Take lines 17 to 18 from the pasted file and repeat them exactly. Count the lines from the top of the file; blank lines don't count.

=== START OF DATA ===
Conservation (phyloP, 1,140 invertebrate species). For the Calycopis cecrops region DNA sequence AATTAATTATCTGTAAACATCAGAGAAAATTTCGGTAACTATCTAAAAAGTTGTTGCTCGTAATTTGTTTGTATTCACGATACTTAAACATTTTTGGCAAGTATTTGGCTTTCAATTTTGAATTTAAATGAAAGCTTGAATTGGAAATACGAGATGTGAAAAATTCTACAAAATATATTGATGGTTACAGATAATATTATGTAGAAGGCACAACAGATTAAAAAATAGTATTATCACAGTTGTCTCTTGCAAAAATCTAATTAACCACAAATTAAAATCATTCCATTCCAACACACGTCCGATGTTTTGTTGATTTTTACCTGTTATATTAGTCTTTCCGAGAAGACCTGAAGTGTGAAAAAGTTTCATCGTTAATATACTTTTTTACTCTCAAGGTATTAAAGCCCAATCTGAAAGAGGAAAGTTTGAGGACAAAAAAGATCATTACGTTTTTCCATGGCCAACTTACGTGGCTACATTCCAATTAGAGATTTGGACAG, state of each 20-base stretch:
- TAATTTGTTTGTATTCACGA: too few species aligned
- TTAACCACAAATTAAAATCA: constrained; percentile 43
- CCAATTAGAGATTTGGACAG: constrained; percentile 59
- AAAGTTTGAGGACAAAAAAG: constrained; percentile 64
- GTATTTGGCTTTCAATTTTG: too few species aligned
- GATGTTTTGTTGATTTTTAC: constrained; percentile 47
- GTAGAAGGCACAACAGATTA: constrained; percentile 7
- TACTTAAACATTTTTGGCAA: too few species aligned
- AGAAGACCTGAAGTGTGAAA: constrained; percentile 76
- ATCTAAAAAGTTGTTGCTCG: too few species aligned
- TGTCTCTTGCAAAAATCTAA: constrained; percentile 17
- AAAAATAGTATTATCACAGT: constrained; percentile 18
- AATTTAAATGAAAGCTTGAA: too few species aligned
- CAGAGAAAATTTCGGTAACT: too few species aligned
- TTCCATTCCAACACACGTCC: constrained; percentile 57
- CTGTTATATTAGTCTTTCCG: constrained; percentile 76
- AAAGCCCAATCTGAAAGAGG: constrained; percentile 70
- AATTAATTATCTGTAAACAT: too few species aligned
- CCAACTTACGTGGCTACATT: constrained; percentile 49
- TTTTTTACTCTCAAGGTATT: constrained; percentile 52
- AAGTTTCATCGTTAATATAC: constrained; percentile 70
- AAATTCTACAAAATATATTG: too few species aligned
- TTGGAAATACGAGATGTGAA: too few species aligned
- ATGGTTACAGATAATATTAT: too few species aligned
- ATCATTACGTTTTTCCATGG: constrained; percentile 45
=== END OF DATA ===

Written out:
- CTGTTATATTAGTCTTTCCG: constrained; percentile 76
- AAAGCCCAATCTGAAAGAGG: constrained; percentile 70